These are some of the more well-known standards for pressure sensors. Additional standards that indicate requirements that a customer or government could impose on a pressure sensor used for a specific application include (but are by no means limited to):

MIL-STD 202G Method 105C Barometric Pressure (9/12/63) describes test procedures for barometric sensors used in high altitude aircraft.

The International Standards Organization (ISO) has several standards under ISO/TC 30/SC 2  – Pressure differential devices, as well as ISO 21750:2006, Road vehicles – “Safety enhancement in conjunction with the tyre inflation pressure monitoring” and others. ISO 15500-2:2012(en) Road vehicles — “Compressed natural gas (CNG) fuel system components” has two parts that specifically involve sensing pressure: Part 2: Performance and general test methods and Part 8: Pressure indicator.

NSF International has a certification program specifying safety and quality requirements for automotive in wheel tire pressure monitoring sensors for the aftermarkets parts industry.

ASTM International, formerly the American Society for Testing and Materials, has issued “Standard Specification for Transducers, Pressure and Differential, Pressure, Electrical and Fiber-Optic, Active Standard” ASTM F2070 that covers the requirements for pressure and differential pressure transducers for general applications.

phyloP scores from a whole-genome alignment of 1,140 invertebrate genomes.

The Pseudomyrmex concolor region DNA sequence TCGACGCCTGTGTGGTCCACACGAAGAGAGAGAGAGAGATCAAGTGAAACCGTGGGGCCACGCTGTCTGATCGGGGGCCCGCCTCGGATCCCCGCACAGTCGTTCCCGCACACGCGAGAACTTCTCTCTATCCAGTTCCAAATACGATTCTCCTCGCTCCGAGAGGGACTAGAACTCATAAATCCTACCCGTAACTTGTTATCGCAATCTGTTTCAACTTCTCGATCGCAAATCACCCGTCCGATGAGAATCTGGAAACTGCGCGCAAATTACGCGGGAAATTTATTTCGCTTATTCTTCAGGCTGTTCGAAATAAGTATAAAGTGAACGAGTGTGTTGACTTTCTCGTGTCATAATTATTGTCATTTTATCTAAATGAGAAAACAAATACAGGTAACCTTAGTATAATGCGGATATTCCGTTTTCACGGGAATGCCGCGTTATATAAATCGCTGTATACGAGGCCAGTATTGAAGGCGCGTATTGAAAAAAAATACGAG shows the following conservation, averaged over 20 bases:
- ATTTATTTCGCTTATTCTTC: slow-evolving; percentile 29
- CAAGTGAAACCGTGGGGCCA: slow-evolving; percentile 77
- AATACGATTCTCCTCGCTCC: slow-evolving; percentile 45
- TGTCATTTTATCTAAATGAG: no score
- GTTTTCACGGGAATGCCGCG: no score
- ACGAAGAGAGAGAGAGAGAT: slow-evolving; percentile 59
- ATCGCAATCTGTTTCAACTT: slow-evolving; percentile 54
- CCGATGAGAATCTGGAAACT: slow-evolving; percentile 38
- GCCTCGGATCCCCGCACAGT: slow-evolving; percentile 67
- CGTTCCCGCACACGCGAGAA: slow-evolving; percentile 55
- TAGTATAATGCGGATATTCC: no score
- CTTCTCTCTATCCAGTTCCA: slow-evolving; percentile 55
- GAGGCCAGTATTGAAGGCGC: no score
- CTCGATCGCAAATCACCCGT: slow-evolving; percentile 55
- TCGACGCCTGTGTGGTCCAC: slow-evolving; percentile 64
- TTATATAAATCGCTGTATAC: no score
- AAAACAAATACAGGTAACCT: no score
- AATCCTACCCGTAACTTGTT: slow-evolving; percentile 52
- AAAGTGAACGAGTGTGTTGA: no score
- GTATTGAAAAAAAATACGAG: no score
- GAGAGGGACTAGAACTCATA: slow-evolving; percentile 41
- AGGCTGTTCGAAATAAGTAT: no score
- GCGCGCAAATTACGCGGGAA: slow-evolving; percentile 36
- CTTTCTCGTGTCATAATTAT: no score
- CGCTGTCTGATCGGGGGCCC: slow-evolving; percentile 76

The U.S Federal Drug Administration has issued “Non-Invasive Blood Pressure (NIBP) Monitor Guidance,” most recently updated in 2014.

Microsoft’s Object Linking and Embedding (OLE) standard is used in the OLE for Process Control (OPC) standards by the OPC Foundation to define requirements for interoperability in industrial automation systems.

What do you think/Comments?
Do you have a pressure sensing question? Let me know and I’ll address it in an upcoming blog.
-Dan DeFalco, Marketing Manager, All Sensors Corporation ([email protected])